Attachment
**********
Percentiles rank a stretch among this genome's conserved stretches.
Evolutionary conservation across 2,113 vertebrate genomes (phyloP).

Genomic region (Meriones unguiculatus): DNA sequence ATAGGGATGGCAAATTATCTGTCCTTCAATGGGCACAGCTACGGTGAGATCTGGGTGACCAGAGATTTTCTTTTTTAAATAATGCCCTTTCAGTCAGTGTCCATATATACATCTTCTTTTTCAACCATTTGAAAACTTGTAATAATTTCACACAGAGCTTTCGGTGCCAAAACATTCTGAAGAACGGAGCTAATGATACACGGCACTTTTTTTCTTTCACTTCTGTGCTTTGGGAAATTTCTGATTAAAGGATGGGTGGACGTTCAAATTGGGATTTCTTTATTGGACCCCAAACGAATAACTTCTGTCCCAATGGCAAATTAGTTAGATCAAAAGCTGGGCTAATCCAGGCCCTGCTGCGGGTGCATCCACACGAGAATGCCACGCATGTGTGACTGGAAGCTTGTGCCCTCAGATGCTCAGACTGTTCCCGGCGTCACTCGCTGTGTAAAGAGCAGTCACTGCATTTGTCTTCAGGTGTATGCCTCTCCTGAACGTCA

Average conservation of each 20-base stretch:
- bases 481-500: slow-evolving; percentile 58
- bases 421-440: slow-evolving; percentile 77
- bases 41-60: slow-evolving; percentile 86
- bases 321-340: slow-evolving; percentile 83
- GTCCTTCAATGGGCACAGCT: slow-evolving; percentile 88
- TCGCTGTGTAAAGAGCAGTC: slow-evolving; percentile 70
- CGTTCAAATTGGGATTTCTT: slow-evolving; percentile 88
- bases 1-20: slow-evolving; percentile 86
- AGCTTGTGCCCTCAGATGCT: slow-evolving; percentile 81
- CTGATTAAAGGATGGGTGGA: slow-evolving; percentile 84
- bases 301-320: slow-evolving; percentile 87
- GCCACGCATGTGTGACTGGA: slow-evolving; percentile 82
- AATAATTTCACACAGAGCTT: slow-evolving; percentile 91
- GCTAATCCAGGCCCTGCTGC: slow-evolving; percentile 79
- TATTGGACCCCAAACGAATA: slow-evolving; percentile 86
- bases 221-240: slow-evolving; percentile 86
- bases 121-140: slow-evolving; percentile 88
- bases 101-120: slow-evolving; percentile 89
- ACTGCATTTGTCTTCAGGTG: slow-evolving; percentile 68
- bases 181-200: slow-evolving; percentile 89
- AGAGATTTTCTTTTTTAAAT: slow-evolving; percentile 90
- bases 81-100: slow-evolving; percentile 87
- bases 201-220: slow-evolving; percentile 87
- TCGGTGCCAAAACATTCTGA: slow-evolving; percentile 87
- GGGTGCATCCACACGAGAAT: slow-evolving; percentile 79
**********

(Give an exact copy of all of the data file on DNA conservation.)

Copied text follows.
Percentiles rank a stretch among this genome's conserved stretches.
Evolutionary conservation across 2,113 vertebrate genomes (phyloP).

Genomic region (Meriones unguiculatus): DNA sequence ATAGGGATGGCAAATTATCTGTCCTTCAATGGGCACAGCTACGGTGAGATCTGGGTGACCAGAGATTTTCTTTTTTAAATAATGCCCTTTCAGTCAGTGTCCATATATACATCTTCTTTTTCAACCATTTGAAAACTTGTAATAATTTCACACAGAGCTTTCGGTGCCAAAACATTCTGAAGAACGGAGCTAATGATACACGGCACTTTTTTTCTTTCACTTCTGTGCTTTGGGAAATTTCTGATTAAAGGATGGGTGGACGTTCAAATTGGGATTTCTTTATTGGACCCCAAACGAATAACTTCTGTCCCAATGGCAAATTAGTTAGATCAAAAGCTGGGCTAATCCAGGCCCTGCTGCGGGTGCATCCACACGAGAATGCCACGCATGTGTGACTGGAAGCTTGTGCCCTCAGATGCTCAGACTGTTCCCGGCGTCACTCGCTGTGTAAAGAGCAGTCACTGCATTTGTCTTCAGGTGTATGCCTCTCCTGAACGTCA

Average conservation of each 20-base stretch:
- bases 481-500: slow-evolving; percentile 58
- bases 421-440: slow-evolving; percentile 77
- bases 41-60: slow-evolving; percentile 86
- bases 321-340: slow-evolving; percentile 83
- GTCCTTCAATGGGCACAGCT: slow-evolving; percentile 88
- TCGCTGTGTAAAGAGCAGTC: slow-evolving; percentile 70
- CGTTCAAATTGGGATTTCTT: slow-evolving; percentile 88
- bases 1-20: slow-evolving; percentile 86
- AGCTTGTGCCCTCAGATGCT: slow-evolving; percentile 81
- CTGATTAAAGGATGGGTGGA: slow-evolving; percentile 84
- bases 301-320: slow-evolving; percentile 87
- GCCACGCATGTGTGACTGGA: slow-evolving; percentile 82
- AATAATTTCACACAGAGCTT: slow-evolving; percentile 91
- GCTAATCCAGGCCCTGCTGC: slow-evolving; percentile 79
- TATTGGACCCCAAACGAATA: slow-evolving; percentile 86
- bases 221-240: slow-evolving; percentile 86
- bases 121-140: slow-evolving; percentile 88
- bases 101-120: slow-evolving; percentile 89
- ACTGCATTTGTCTTCAGGTG: slow-evolving; percentile 68
- bases 181-200: slow-evolving; percentile 89
- AGAGATTTTCTTTTTTAAAT: slow-evolving; percentile 90
- bases 81-100: slow-evolving; percentile 87
- bases 201-220: slow-evolving; percentile 87
- TCGGTGCCAAAACATTCTGA: slow-evolving; percentile 87
- GGGTGCATCCACACGAGAAT: slow-evolving; percentile 79